The Supreme Court (“SC”) in its recent decision in the case of M/s. Sundaram Finance Ltd. v. Assistant Commissioner of Income Tax, Chennai1 held contingent deposits received by the assessee, being a non-banking finance company (“NBFC”), from leasing/hire purchase customers with a view to protect itself from potential sales tax liability as “income” and assessable to income-tax on the grounds that deposits were not kept in a separate interest bearing account, rather they formed part of the business turnover. The SC based its decision on a well-established legal principle that legal character of transaction is the key to determine the source of the receipt.

Facts:

M/s Sundaram Finance Ltd. (“Assessee”) a non-banking finance company engaged in the business of hire purchase financing, equipment leasing and allied activities collected amount of Rs. 36,47,585/- (“Amount”) as ‘contingent deposit’ from the leasing/ hire purchase customers in anticipation of potential sales tax liability. The Amount was collected on ad-hoc basis and was not offered to tax on the ground that the Amount was collected as contingent deposits and was refundable depending on outcome of the pending appeal before the High Court. The appeal was against the orders passed by the sales tax authorities for assessment years 1997-98 to 2000-01.

The question before the SC arose to decide whether the Amount collected by the Assessee as contingent deposit is income of the Assessee under section 28 of the Income-tax Act, 1961 for the assessment year 1998-99.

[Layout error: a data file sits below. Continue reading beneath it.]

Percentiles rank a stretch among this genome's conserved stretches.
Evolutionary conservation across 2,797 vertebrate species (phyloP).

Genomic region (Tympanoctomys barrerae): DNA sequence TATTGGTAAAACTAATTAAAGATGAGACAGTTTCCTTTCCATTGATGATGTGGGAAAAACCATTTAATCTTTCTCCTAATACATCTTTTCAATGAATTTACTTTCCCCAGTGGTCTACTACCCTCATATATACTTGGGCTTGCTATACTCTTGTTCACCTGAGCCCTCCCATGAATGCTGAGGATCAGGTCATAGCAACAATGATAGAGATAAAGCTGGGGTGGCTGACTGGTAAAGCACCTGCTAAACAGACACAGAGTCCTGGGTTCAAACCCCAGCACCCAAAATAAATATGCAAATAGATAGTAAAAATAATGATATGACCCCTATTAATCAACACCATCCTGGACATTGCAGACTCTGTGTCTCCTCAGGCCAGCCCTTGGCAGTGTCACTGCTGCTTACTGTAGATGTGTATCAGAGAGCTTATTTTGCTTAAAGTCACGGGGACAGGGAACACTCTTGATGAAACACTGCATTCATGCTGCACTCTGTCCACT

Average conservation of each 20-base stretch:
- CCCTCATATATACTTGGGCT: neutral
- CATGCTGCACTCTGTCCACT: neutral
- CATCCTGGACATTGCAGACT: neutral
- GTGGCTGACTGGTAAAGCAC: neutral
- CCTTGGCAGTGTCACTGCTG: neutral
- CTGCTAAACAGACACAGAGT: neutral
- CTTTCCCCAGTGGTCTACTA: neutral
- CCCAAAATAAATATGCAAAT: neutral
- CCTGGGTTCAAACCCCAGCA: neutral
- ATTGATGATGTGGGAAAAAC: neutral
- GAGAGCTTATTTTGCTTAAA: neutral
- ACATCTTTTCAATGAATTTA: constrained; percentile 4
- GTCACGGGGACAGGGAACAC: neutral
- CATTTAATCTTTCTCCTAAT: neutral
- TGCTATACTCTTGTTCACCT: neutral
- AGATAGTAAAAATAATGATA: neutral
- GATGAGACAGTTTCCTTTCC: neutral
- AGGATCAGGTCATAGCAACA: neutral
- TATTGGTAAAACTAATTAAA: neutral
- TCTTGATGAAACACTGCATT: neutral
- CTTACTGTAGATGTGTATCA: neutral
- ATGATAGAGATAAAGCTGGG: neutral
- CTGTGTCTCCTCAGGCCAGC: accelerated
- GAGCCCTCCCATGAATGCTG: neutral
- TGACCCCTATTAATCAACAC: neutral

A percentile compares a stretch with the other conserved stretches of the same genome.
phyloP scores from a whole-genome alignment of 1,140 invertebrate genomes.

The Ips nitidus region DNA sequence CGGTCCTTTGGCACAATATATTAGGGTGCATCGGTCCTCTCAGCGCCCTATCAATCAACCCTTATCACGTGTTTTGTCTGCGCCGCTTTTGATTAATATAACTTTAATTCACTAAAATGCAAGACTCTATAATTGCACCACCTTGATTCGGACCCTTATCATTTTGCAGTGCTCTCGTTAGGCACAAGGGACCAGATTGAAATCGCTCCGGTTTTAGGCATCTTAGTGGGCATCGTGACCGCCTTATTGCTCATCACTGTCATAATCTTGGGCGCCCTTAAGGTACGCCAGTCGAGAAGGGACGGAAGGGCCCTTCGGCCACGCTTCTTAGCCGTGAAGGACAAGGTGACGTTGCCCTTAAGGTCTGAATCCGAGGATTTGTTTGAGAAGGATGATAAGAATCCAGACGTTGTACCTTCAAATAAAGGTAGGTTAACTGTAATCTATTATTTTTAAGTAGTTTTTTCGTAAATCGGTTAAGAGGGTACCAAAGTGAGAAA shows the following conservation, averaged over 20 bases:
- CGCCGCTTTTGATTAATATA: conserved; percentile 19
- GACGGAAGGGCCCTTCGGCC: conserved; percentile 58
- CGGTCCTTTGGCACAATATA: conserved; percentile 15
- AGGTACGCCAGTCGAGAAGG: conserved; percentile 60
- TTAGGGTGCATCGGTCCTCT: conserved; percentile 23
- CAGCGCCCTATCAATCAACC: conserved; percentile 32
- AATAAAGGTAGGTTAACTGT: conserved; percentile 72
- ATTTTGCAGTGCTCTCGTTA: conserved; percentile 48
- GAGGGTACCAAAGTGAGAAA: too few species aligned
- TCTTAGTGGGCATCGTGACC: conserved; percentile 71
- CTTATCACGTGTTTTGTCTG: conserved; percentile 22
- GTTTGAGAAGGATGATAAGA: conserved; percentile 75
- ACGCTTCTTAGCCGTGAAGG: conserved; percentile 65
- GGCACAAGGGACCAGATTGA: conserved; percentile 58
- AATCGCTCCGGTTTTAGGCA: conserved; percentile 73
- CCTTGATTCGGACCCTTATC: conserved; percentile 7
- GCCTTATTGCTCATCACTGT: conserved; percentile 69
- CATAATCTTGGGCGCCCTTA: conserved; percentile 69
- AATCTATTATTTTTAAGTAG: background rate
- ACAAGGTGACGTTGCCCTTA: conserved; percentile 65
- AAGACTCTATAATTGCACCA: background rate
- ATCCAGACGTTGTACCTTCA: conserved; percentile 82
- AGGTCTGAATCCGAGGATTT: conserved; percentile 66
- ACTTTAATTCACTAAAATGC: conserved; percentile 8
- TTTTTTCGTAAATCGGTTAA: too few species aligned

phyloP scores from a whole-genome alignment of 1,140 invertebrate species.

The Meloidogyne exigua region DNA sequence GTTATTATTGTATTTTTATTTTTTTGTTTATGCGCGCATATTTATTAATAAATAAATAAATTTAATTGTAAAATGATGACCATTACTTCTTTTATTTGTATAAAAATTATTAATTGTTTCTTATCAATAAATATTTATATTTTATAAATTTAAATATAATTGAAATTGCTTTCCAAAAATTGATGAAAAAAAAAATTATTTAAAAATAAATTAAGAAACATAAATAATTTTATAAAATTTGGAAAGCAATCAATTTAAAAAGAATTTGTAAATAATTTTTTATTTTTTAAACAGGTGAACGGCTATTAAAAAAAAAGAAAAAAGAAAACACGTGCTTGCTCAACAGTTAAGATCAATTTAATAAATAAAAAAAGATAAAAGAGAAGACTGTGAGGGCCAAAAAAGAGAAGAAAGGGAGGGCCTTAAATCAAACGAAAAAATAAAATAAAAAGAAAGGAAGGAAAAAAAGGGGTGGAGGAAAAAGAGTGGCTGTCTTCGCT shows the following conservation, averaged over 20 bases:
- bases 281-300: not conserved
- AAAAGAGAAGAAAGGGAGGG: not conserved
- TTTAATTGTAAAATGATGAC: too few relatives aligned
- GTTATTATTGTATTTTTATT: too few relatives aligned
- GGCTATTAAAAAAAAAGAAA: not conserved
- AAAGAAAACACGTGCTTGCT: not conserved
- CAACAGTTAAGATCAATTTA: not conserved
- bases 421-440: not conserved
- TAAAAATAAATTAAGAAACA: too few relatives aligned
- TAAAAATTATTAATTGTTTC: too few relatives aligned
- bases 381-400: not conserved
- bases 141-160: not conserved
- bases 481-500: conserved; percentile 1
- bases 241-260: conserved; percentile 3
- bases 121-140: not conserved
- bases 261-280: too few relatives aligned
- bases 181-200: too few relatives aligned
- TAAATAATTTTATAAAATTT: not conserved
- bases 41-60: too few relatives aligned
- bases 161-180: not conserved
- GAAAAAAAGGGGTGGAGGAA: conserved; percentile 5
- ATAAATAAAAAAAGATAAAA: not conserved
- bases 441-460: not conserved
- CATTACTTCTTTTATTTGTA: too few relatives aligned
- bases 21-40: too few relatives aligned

Arguments Advanced:

On behalf of the Assessee:

The Assessee argued that in order to safeguard itself against, inter-alia, the said sales tax liabilities, the Assessee received the Amount as contingent deposits from its customers, which were refundable, if the Assessee was to succeed in its challenge to the levy of the said sales tax. The Amount therefore, was an imprest with a liability to refund and bore the characteristics of deposits and hence was not taxable in the year of receipt but was taxable only in the year in which the liability to refund the sales tax ceased (in case the Assessee failed in the pending sales tax appeals).

Held:

The SC observed that it is well settled that in determining whether a receipt is liable to be taxed, the taxing authorities could not ignore the legal character of the transaction, which is the source of receipt. The taxing authorities are bound to determine the true legal character of the transaction.

In the current case, the Amount was not kept in a separate interest bearing bank account but it formed part of the business turnover. Rejecting the contention raised by the Assessee the SC applied the ‘substance over form’ test to declare the Amount as income assessable to tax.

The SC distinguished this decision from the principle laid down in the case of CIT v. Bazpur Co-operative Sugar Factory Limited2 which dealt with equalization fund created by co-operative society and in such a case principle of mutuality applies. Such principle does not apply to the present case.

Analysis:

In the instant case, the SC analyzed the intention of the concerned parties and held that the contingent deposits were collected from the customers towards sales tax liability but instead of keeping such deposits in a separate bank account, it formed part of the business turnover. Thus, it can be said that the SC has correctly categorized such deposits to form part of income assessable to tax giving due credit to the intention behind collecting such deposits. This decision re-iterates the principle of ‘substance over form’ and clearly shows the importance of intent behind such transactions.

NBFCs while holding contingent deposits towards tax liability or otherwise will need to pay heed to this judgment and create separate interest bearing accounts so that these deposits are not characterised as “income” in the hands of NBFCs.